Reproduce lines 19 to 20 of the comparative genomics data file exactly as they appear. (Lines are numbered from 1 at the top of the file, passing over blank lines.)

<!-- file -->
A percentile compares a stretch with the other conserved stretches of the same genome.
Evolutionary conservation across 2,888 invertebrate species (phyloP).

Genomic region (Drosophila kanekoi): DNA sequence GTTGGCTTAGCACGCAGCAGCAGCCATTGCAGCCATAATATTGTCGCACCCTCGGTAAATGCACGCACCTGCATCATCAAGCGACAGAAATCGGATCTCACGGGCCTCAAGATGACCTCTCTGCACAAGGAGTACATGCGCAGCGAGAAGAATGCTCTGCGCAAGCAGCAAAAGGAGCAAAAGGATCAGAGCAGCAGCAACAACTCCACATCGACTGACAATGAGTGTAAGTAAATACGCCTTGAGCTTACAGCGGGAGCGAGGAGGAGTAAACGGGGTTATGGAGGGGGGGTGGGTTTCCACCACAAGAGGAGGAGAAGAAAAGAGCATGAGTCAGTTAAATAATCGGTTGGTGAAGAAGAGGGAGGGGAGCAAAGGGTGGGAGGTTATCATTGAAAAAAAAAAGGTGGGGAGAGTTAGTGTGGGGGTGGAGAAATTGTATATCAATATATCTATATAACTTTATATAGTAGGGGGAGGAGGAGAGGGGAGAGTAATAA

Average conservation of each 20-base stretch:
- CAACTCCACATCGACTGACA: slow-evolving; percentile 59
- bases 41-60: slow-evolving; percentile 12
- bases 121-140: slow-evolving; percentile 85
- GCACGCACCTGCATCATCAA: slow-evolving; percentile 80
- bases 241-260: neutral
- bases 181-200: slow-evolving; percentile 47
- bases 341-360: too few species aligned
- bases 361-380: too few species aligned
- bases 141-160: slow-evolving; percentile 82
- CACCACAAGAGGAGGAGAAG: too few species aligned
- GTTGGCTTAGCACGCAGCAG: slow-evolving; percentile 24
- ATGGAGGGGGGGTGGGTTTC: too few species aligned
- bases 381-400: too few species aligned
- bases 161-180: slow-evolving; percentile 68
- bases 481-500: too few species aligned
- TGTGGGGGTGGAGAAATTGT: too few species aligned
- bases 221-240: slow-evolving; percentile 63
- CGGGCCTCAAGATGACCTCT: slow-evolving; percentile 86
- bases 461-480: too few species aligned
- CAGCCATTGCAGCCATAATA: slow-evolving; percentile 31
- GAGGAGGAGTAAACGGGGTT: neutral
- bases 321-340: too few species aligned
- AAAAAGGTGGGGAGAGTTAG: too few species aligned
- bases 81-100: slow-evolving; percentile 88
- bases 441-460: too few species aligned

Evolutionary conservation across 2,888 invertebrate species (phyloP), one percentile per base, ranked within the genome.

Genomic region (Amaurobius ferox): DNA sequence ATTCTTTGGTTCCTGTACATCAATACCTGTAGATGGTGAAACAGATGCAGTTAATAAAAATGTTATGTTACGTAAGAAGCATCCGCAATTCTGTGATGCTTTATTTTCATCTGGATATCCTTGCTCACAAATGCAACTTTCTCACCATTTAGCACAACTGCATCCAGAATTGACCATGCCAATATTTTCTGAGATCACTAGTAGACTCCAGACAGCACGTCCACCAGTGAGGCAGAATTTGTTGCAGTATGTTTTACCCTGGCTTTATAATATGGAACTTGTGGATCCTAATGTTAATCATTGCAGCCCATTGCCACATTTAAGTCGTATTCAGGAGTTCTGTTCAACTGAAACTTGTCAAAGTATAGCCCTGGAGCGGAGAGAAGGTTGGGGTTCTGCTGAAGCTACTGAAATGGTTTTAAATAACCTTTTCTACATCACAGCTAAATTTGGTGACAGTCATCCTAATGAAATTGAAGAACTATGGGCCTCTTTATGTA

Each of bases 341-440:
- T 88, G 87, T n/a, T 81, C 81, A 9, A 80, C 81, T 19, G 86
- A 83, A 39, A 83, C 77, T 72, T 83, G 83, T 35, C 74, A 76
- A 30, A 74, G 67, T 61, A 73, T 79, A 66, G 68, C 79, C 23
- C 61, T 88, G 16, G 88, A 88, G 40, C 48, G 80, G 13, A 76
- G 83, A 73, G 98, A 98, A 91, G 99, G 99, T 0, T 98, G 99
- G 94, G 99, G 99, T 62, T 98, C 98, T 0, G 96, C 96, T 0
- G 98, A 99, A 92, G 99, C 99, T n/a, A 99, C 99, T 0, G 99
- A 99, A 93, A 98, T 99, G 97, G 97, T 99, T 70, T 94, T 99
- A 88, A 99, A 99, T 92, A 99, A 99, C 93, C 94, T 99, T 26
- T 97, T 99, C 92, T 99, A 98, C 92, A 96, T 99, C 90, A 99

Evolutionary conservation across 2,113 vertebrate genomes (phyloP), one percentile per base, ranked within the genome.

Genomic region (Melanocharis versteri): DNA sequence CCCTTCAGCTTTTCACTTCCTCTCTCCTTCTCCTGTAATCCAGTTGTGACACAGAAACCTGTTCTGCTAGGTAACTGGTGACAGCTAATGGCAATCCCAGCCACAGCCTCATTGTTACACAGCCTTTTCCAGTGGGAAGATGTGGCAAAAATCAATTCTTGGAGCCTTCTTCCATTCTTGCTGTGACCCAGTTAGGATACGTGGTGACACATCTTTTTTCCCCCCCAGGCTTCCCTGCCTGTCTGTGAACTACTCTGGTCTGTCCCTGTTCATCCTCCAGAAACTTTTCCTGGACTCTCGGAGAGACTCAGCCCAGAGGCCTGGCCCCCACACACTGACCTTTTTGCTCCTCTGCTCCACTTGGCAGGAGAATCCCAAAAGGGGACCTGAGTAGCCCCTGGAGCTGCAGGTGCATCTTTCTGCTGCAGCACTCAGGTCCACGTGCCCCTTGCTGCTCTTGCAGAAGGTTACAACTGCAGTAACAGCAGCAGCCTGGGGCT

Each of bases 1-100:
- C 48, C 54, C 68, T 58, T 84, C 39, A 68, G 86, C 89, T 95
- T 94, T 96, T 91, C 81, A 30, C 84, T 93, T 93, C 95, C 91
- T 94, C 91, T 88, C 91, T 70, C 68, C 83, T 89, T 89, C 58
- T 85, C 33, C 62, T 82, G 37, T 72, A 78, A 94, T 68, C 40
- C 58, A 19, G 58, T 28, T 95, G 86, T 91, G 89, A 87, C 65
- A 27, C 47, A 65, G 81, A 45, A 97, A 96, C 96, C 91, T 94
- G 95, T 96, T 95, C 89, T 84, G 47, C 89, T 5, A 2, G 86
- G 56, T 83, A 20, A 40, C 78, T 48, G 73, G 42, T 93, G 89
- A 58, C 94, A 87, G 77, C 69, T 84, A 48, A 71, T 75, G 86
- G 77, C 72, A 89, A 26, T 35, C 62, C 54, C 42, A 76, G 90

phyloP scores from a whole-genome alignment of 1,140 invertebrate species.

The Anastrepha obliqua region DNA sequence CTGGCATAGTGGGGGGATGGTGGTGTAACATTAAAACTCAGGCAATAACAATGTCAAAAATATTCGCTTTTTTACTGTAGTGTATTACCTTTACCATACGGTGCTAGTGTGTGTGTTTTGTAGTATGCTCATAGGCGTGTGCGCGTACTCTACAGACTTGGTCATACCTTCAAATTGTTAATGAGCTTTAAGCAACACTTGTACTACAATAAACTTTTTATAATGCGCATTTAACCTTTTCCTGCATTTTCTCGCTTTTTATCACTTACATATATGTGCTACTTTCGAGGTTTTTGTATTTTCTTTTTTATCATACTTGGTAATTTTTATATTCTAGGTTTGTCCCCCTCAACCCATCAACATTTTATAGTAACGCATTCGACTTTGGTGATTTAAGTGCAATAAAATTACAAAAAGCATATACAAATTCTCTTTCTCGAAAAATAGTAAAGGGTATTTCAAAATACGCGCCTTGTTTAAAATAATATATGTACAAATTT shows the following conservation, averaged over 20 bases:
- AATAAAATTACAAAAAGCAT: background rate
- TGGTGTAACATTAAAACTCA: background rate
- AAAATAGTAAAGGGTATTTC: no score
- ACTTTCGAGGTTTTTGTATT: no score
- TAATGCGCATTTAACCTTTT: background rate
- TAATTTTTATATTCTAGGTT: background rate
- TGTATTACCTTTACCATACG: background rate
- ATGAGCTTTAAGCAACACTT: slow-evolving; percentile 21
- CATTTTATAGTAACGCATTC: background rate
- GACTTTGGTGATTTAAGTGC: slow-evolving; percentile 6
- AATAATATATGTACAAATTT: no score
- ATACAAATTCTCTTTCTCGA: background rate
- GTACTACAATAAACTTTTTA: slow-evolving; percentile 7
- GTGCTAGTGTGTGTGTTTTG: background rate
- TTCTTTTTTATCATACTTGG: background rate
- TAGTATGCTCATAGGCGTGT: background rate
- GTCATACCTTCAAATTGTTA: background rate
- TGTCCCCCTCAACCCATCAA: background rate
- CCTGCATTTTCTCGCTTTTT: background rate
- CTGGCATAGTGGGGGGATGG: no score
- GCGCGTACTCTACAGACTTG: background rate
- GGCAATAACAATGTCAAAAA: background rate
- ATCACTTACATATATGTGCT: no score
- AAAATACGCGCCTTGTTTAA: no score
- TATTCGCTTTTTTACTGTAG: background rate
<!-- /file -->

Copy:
- bases 481-500: too few species aligned
- TGTGGGGGTGGAGAAATTGT: too few species aligned